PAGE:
Let's Talk Farm to Fork

Matt Donovan from Food for Change

June 08, 2022 Season 2 Episode 8
Let's Talk Farm to Fork
Matt Donovan from Food for Change
Show Notes Transcript

In this episode of "Let's Talk Farm to Fork", we're joined by Matt Donovan, from Food for Change, who we will be talking to about how his Australia-based, Not for Profit, is helping fight national food insecurity through both growing and rescuing local food items.

https://foodforchange.org.au/

Voiceover:

Welcome to let's talk farm to fork, the PostHarvest podcast that interviews people, making an impact in the fresh produce sector. We'll take a deep dive into what they do and find out how they're helping to reduce the amount of food lost or wasted along the farm to fork journey. But before we get started, did you know that according to the UN's food and agriculture organisation, around 45% of the world's fruits and vegetables go to waste each year? If you would like to learn more about how you can practically play your part in maximising fruit and vegetable supplies, whether you're a part of the industry or simply a consumer visit PostHarvest.Com and try out their free online course library today. Now time for your host Mitchell Denton.

Mitchell Denton:

Hello, and welcome to "Let's Talk Farm to Fork", the PostHarvest podcast that interviews people of interest across the food supply chain. Today on our show, I'm joined by Matt Donovan from Food for Change, who I'll be talking to about how his Australia-based not-for-profit is helping fight national food insecurity through both growing and rescuing local food items. So with no further delays, let's get started. Well, good afternoon Matt, how are you?

Matt Donovan:

Yeah, I'm good thanks Mitch, yourself?

Mitchell Denton:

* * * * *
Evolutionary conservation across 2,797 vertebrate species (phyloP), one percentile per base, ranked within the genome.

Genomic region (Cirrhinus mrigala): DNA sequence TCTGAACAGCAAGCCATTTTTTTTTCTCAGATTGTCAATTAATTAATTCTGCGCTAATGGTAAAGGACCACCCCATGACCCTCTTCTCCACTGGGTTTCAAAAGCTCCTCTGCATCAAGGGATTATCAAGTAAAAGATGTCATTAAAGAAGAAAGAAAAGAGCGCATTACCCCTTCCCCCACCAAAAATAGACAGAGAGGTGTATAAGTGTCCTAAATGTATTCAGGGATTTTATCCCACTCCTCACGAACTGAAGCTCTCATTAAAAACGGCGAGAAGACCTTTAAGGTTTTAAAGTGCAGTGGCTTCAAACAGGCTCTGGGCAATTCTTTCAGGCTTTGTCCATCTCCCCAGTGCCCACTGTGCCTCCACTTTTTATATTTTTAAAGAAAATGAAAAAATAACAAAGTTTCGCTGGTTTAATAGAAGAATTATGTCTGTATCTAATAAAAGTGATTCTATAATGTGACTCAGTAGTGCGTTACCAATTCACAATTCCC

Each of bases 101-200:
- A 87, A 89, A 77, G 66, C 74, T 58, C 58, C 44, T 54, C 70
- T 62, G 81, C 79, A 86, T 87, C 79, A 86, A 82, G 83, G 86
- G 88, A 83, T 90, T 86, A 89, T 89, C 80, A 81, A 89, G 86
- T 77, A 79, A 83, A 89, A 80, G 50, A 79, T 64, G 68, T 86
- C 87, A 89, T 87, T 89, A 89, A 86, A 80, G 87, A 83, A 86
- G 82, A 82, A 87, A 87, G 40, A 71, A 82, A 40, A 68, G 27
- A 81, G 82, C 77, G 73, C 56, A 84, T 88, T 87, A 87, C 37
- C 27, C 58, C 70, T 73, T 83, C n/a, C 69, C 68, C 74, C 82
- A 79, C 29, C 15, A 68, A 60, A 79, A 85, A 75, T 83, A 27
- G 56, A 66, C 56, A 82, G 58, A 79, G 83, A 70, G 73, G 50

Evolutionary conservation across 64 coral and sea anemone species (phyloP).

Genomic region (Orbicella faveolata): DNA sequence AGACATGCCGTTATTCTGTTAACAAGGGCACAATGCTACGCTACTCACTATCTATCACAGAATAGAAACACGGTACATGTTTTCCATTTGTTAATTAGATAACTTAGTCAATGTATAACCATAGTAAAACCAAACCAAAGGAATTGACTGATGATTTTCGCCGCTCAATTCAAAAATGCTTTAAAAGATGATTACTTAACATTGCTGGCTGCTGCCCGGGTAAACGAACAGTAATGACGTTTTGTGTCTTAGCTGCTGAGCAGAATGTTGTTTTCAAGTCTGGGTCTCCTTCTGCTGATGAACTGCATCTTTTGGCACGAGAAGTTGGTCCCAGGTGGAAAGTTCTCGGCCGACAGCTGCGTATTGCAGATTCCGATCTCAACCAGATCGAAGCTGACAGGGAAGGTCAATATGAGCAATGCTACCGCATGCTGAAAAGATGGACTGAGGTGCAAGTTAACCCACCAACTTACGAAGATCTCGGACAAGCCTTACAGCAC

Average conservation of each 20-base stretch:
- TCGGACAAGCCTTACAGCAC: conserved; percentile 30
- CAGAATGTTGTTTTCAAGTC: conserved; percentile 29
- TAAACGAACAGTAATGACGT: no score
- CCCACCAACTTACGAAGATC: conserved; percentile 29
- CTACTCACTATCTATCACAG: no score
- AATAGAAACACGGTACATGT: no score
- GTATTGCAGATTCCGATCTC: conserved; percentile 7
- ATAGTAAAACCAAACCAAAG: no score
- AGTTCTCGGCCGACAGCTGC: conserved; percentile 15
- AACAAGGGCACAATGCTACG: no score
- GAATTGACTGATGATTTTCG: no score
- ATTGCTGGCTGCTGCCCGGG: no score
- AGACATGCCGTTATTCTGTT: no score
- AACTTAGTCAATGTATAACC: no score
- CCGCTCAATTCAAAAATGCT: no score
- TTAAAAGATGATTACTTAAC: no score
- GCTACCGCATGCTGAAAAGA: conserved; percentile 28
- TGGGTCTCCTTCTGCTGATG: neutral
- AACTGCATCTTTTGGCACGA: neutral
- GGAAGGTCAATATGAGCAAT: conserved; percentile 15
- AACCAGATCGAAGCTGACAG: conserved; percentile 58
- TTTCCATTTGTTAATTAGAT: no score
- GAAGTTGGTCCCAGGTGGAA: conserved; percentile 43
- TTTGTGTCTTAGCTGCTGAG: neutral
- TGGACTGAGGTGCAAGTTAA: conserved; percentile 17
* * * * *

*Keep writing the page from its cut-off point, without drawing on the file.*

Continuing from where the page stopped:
I'm doing pretty good myself. Before we get into it. Would you mind telling us a little bit about yourself and what you do and while you're at it, maybe just a fun fact about yourself that most people don't know.

Matt Donovan:

Yeah, no worries. So, um, my name's Matt Donovan, I'm the founder and CEO of the Food for Change foundation, which is a charity, um, primarily based out of Melbourne, but we operate in SA and New South Wales and Queensland as well, and we um grow food on unused farmland. We rescue food through, the IGA network, we have a partnership with them and we support other charities with food boxes and parcels. Um, and basically everything we grow and rescue and provide to the organisations goes out free of charge to feed hungry Australians.

Mitchell Denton:

That's awesome. Do you have a fun fact for us by any chance?

Matt Donovan:

Fun fact, um, fun fact. Oh, I guess I could probably, yeah, I'm a bit of a LEGO nerd, I guess. Um, we've

Mitchell Denton:

Oh, nice.

Matt Donovan:

I kind of gone away from it when I became a teenager and discovered girls, um, then my, um, my son's now he's fully into it, so it's kind of, um, we've got a designated LEGO room and we're pretty much doing that non-stop on the weekends, which is a lot of fun.

Mitchell Denton:

I've definitely had a resurgence of LEGO in my life. My, my nephew is obsessed and, um, now they've got like QR codes on the boxes and he can get all the digital build instructions and all those types of things. And, I've just, I've become obsessed with LEGO all over again. So I'm right there with you, I get it. but before we get completely bogged down in LEGO talk, let's talk farm to fork. So continuing on from you telling us what you do, would you mind telling us a little bit about how Food for Change first came about?

Matt Donovan: